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Door-to-door coronavirus test study in Oregon shows very little spread, but full reopen could be months away


They won't release the specific findings yet

Demonstrators protest Oregon's economic-closure efforts on May 2 at the Capitol in Salem, Oregon. (Photo by John Rudoff/Anadolu Agency via Getty Images)

After Oregon State University conducted a study during which they tested more than 400 randomly selected households starting last month, officials concluded from those preliminary results that two people per 1,000 residents in Corvallis may have been infected with COVID-19, the Oregonian reported.

The university declined, however, to release the actual number of positive tests. Although the basic math would suggest that one out of the first 455 tests was positive, officials would not confirm to the Oregonian whether one person, or no one, tested positive from this first group, citing privacy concerns.

The estimated prevalence rate of two people per 1,000 was determined based on the test results, which have not been disclosed, and modeling. Although a positive test rate of 0.2% is quite low and might lead some to disregard current lockdown restrictions, Ben Dalziel, the professor leading the study, warned against that.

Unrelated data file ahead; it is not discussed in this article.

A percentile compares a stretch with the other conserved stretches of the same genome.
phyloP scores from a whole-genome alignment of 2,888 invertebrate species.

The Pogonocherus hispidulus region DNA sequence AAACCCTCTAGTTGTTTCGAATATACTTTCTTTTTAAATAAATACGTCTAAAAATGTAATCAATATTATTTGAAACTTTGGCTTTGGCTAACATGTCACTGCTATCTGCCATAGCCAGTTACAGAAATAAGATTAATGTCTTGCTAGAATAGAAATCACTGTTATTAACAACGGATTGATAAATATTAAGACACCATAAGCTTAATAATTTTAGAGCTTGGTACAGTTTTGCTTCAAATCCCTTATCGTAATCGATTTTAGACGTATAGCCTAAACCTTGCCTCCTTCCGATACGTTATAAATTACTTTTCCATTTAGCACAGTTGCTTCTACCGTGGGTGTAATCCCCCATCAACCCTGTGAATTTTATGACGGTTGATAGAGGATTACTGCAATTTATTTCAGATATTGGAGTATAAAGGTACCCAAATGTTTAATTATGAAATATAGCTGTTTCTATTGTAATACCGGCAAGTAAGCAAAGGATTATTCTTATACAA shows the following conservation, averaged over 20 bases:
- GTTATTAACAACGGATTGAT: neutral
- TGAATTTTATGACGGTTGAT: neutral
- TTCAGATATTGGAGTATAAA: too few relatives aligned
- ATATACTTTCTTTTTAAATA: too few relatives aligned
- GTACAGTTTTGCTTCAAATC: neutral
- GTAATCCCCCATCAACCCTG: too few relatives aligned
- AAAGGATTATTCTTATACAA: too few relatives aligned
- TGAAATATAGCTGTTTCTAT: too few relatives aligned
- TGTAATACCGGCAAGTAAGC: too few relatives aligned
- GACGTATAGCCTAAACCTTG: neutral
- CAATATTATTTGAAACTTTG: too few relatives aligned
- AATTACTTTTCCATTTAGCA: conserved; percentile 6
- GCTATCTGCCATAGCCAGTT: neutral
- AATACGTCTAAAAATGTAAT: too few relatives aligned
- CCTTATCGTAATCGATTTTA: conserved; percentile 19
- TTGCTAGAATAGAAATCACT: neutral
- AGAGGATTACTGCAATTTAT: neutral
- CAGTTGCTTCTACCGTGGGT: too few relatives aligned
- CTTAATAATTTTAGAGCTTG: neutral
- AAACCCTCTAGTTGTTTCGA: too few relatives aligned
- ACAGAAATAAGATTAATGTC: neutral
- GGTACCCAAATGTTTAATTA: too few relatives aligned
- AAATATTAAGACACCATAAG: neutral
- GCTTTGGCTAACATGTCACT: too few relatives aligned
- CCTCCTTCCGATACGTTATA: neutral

"It would be wrong to think, 'Oh, two in 1,000, let's reopen," Dalziel told the Oregonian. "That's just not the way folks should be thinking."

The researchers will continue to test several hundred residents per week to gain more data about the coronavirus in the area.

Oregonians have protested Gov. Kate Brown's stay-at-home orders, calling for the right to open businesses, gather in larger numbers, and get back to work. However, Oregon, like some other states, may remain at least somewhat restricted well into the fall.

Starting May 15, counties that show a decline in COVID-19 or have fewer than five hospitalizations; have sufficient testing and contact tracing capability; have isolation and quarantine plans for infected persons; and have the hospital capacity and sufficient personal protective equipment to deal with cases, they can apply to enter phase 1 of reopening.

In phase 1, restaurants and bars can offer sit-down service, barbershops and salons can open, and in-person gatherings of up to 25 people are allowed.

After 21 days without significant increase in cases or spread of the virus, counties can apply for phase 2 — the details of which are not yet published.

Gov. Brown has already announced that large gatherings including conventions, festivals, major concerts, and sporting events with fans will be canceled at least through the end of September, or until a vaccine or reliable treatment for COVID-19 is available.

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